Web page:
County wind farm gets a West Side airing
By Paul Balcerak
SEATTLE – Voices from both sides of the Cascade mountains were heard Tuesday night at South Seattle Community College on a controversial wind farm proposal to the east in Kittitas County – the 65-turbine Kittitas Valley Wind Power Project.
The hearing was the first in a series of sessions by the state Energy Facility Site Evaluation Council, or EFSEC, that will continue next week, beginning Monday in Ellensburg.
The state council is examining the project proposed by Horizon Wind Energy, a Houston-based firm, and located on ridge tops along U.S. Highway 97 12 miles northwest of Ellensburg. EFSEC is charged with making a recommendation on the wind farm to Gov. Chris Gregoire who makes the final decision whether to approve the project.
Of the nearly 60 in attendance, about 40 members of the public, as well as advocacy group representatives, presented arguments for and against the wind farm that had been previously rejected in June by Kittitas County officials.
While those in attendance were largely comprised of West Side alternative power proponents, there were a handful of Kittitas County property owners who traveled to Seattle to speak out against the project.
Tuesday’s hearing was held at the request of the nonprofit Renewable Northwest Project, a Portland advocacy group with intervenor status before EFSEC.
Horizon Wind Energy has asked EFSEC to make its own ruling on the project, independent of Kittitas County’s decision.
“Maybe some people don’t care if they have (wind turbines) in their backyard, but we do,” Cle Elum resident Jeff Howard said.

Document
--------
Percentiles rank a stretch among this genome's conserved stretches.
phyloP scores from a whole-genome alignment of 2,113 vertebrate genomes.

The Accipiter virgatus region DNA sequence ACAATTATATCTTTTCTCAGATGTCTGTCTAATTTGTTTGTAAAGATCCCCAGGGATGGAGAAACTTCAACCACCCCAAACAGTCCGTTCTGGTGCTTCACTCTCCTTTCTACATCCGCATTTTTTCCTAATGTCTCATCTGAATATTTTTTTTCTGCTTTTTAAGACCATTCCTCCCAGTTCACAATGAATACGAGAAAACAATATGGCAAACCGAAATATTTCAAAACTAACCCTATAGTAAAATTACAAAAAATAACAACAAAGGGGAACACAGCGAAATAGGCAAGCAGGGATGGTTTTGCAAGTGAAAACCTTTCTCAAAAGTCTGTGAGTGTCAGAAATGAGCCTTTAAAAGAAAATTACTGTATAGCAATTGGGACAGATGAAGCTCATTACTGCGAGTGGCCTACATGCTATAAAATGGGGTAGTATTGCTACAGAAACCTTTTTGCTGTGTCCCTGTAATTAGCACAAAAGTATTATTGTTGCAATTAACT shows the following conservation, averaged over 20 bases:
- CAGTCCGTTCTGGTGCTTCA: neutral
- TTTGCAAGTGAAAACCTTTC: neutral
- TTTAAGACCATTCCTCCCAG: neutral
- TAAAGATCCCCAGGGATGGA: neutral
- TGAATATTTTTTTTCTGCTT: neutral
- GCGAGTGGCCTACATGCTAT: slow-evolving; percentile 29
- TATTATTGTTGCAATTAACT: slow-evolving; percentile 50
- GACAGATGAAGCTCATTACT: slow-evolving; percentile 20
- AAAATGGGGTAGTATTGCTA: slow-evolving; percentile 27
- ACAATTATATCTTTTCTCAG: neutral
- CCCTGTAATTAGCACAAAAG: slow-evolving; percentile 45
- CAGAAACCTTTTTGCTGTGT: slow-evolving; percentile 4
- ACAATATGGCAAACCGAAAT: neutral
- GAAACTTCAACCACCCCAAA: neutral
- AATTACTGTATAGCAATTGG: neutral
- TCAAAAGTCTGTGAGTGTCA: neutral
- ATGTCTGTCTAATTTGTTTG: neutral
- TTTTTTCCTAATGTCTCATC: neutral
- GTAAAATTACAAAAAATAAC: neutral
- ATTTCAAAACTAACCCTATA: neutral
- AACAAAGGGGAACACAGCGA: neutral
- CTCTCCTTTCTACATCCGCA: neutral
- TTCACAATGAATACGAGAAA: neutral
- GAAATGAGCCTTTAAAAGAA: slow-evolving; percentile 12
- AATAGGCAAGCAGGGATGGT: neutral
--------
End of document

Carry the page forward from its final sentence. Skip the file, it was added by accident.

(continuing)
Howard reflected a popular sentiment among anti-project land owners, many of whom said they weren’t against wind power so long as it was kept out of view of their property.
“I’m not against wind power, it’s just the wrong place,” said Rick Foresper, a Redmond resident with land in Ellensburg.
But about 30 of the speakers on hand expressed a pro-wind farm stance, appealing mostly to the need for alternatives to fossil fuels.
“Wind power is currently our most viable alternative to burning fossil fuels,” said Dan Evans with the Sustainable Fisheries Foundation.
Other speakers agreed and suggested that good locations for wind farms were too scarce to pass up.
“I’m here today to say change happens,” said Seattle resident Helen Gribble. “If progress is going to be made, I’d rather have it be made for a wind farm than for (traditional fossil fuel sources).”
EFSEC Chairman Jim Luce said public comment sessions, like Tuesday’s, are taken into consideration by the council in forming a recommendation to the governor.
A county ruling such as Kittitas’ has never been overruled by EFSEC and Luce said the council would abide by protocols in the Washington Administrative Code in rendering a decision.
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